Furthermore, the ATF Director is charged with overseeing the enforcement of laws that intersect with one of America’s most attacked constitutional rights. This right is designed to protect Americans and allow them to defend themselves and others. This suggests that extraordinary caution and due diligence should be exercised. During his campaign for Ohio Attorney General in 2018, Dettelbach was quoted in an interview with National Public Radio’s Andy Chow advocating for the reinstatement of the assault-style weapon ban. He acknowledged that officials like himself have the responsibility to keep children safe in any setting but then disagreed with a common-sense suggestion to arm teachers and staff with prior military and law enforcement training as a way to protect against would-be school shooters (Chow, 2018). Dettelbach’s stance shows that he is more interested in politicizing the work of the ATF instead of acting as an impartial administrator of the law.
Dettelbach’s social media activity clearly reflects a political ideology supporting gun control. Recent polling found most voters do not want stricter gun control laws, and 61% of gun owners feel safer than those without (Rasmussen, 2022). On August 4, 2019, Dettelbach tweeted in response to the Dayton, Ohio, shooting that left nine people dead and 17 injured saying “Who allows madmen such easy access to firearms?” (Dettelbach, 2019). Only moments prior, he tweeted out, “But what will WE do…” while linking to a CNN article that discussed the tragedy and emphasized that the weapon was an “assault-style” firearm—a term that Dettelbach should know has no official classification. In fact, the media frivolously invented the term, which those advocating for government confiscation of firearms have since adopted. America’s top cop responsible for regulating firearms should, at minimum, have a working knowledge of firearms and their classification and certainly should not be pushing false narratives tied to a political agenda. Further, Dettelbach previously retweeted a petition demanding action for gun control from the organization Sandy Hook Promise (Dettelbach, 2019). Together, these remarks make it exceedingly difficult to imagine how Dettelbach would, in the words of Senator Grassley, “…[have] an appreciation for the role that firearms play in the lives of Americans, as well as serving as a credible, effective liaison with the firearm business community” (Grassley, 2022).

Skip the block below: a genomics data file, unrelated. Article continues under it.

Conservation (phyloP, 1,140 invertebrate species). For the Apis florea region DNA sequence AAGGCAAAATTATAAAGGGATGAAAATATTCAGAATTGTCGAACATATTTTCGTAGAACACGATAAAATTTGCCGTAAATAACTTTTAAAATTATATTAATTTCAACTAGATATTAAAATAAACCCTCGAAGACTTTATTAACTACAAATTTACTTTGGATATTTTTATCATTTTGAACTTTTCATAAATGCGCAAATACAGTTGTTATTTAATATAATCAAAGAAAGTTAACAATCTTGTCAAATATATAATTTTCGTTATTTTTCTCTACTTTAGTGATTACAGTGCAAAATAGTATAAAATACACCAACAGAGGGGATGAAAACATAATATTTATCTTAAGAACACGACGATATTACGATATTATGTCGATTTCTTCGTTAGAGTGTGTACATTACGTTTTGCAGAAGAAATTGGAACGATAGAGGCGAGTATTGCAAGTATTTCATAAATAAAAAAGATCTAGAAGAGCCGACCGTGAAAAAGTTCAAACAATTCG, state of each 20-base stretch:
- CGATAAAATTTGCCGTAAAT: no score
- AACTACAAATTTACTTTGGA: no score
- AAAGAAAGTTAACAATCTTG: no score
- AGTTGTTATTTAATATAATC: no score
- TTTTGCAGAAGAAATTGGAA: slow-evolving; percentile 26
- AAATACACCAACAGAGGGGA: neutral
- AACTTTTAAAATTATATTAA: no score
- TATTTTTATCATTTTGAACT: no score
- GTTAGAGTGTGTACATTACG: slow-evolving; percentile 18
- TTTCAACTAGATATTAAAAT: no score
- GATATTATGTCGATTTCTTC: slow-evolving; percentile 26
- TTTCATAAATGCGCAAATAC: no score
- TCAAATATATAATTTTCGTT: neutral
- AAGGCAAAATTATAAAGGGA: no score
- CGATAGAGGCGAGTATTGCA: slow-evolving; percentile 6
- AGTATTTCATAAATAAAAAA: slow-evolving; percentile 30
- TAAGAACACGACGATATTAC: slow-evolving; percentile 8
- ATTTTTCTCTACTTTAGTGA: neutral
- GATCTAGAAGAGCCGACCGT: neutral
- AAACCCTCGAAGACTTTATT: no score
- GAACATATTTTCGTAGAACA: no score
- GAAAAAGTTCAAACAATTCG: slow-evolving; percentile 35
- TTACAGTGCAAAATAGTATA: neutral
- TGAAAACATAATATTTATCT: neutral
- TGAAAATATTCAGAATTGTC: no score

In May of 2013, Dettelbach spoke at a forum for The City Club of Cleveland, stating, “…the rule of law must continue to work as the great equalizer in this great democratic experiment,” while this point of view holds true, Dettelbach himself has a much weaker position on the rule of law presently (Dettelbach, 2013). The rule of law ensures that no one is above the law—that the development of laws, the enforcement of laws, and how legal rules are coordinated are equal among all citizens. But the law or its interpreted enforcement must protect the rights of the citizens, not diminish or infringe upon them, specifically the right to bear arms, and in turn, the people cannot defend themselves against a tyrannical government.
The most fundamental aspects and obligations of the ATF Director are parallel with the mission, vision, and values of the ATF. To successfully execute the job, the director must be able to promote the safety of the public and fairly administer U.S. gun laws. Similarly, there must be respect for the Constitution’s Second Amendment, the legal firearms industry that operates under those same protections, and the rule of law. It goes without saying that any high-level official honored with the public’s trust must navigate the position with truth, accuracy, and honesty. Prior writings, interviews, and social media activity underscore support for partisan agendas, increasing the likelihood of the politicization of the ATF. Having a platform to distribute misinformation simply to advance a political agenda is dangerous. When it comes to enforcing the laws and protecting American citizens and their rights, politics has no place. The position calls for a fair administrator of the law, not another politician.